Thoughts on Reading
Comments 6

Map of a reading journey

We readers, many of us at least, walked our first independent reader miles in a school setting, reading according to a fixed curriculum. I have many joyful memories of the introduction to reading in school and the cornucopia of books I met during high school. The teacher was a guide through the jungle, pointing out species of special interest, but every penny has a backside, and a teacher can stiffen the discussion, analysis, and opinion. All of a sudden, the wild jungle experience is reduces to looking at caged animals, doing tricks.

Enriching books always have emphasis, and we would all like to grow, intellectually and emotionally through our reading. Somewhere just below the surface is the realization that some books are good to read and others are bad – or simply put trash. We crave a guide once more. We read according to lists on classics, literature, greatest contemporary novels, or whatever you are supposed to read. Some lists are provided by others, some by ourselves. A reader’s companion to classic literature. 1001 books to read before you die. I have several compilations like that – and I enjoy going through them from time to time, ticking off the books, I have already read.

However, the journey from A to B is seldom a straight line – the same goes for reading. We don’t necessarily grow or become smarter by reading the books, we are supposed to read. I also believe Haruki Murakami has a point, when he said:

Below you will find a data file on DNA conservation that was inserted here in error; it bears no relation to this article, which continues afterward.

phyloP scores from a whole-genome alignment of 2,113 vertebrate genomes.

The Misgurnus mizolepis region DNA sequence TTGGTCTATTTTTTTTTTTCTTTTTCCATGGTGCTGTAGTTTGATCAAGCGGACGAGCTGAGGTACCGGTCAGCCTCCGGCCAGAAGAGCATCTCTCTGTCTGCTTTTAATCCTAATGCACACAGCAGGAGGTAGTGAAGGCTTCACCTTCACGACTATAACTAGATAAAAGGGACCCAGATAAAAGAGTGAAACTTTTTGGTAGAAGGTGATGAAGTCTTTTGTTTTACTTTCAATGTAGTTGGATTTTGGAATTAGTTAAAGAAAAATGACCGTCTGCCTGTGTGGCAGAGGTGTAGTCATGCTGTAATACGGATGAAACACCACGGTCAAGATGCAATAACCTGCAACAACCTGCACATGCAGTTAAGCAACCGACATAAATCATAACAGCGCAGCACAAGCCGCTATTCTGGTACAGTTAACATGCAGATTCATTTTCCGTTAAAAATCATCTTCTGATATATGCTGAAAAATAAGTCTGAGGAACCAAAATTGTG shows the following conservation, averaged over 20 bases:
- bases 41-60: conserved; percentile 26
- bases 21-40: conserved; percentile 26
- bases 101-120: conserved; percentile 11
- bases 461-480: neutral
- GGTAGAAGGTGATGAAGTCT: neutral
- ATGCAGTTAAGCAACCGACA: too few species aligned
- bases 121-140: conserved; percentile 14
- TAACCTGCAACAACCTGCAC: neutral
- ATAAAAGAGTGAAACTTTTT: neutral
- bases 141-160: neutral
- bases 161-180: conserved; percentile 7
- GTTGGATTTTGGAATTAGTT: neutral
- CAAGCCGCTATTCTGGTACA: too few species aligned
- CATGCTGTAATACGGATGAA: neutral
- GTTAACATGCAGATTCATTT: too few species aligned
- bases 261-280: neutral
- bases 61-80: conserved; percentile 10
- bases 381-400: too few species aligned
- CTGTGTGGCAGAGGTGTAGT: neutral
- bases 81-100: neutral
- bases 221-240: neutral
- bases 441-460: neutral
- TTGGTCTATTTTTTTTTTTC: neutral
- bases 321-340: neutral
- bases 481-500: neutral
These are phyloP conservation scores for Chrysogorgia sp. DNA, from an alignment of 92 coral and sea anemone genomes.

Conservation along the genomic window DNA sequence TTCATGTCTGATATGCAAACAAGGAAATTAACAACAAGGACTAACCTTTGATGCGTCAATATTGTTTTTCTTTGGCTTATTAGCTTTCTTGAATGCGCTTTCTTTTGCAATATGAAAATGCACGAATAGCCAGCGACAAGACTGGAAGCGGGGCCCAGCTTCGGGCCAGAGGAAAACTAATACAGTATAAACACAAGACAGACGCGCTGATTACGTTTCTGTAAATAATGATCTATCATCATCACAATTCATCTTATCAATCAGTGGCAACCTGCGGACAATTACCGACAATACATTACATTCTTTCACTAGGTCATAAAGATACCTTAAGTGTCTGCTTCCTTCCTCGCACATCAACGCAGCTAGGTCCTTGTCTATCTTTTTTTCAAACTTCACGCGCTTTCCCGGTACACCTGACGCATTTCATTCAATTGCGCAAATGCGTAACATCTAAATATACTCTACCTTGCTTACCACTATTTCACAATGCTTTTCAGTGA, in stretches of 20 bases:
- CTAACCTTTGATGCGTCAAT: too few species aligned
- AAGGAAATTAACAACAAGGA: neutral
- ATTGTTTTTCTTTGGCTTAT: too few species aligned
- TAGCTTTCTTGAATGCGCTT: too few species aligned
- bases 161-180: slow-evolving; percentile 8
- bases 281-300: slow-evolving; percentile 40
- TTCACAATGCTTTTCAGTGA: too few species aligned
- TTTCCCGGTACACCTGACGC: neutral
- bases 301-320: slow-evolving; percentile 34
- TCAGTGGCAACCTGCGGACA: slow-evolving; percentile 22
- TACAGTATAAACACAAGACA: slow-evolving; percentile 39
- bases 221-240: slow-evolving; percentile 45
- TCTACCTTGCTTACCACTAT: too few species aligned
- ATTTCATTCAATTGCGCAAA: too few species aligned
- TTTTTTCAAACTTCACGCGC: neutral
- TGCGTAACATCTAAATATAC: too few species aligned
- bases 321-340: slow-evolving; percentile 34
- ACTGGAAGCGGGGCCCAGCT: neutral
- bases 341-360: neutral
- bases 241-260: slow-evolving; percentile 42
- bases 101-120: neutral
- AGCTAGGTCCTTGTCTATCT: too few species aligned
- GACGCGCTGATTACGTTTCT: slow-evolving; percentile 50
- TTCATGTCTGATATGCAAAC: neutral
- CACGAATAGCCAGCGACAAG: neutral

“If you only read the books that everyone else is reading, you can only think what everyone else is thinking.”

Diversity is necessary on a personal as well as on a community level. Read what you want, when you want. You will find that even though you don’t follow a plan, there are central themes in your reading. Genres lead the way like highways; themes branch off to roads and smaller byways. Collectively, it becomes a detailed map showing your reading journey.

Enjoy your journey!

6 Comments

  1. This is a lovely post and I could not agree with you more! It definitely made my day a brighter one. Thank you for sharing!

  2. “Read what you want, when you want.” As an English teacher–and an AP Literature teacher, no less–I sometimes get so caught up in my canonical point of view that I forget that students need to read what they are interested in…and if that’s the latest YA fantasy romance, then more power to them! We need to step back and encourage a love of reading, no matter what that book might be. And we need to model that wide and varied reading to our students. Thank you for reminding me of that tonight.

    • Thank you for your feedback. As a teacher, you have an amazing opportunity and very important task of conveying the love of reading. Thank you!

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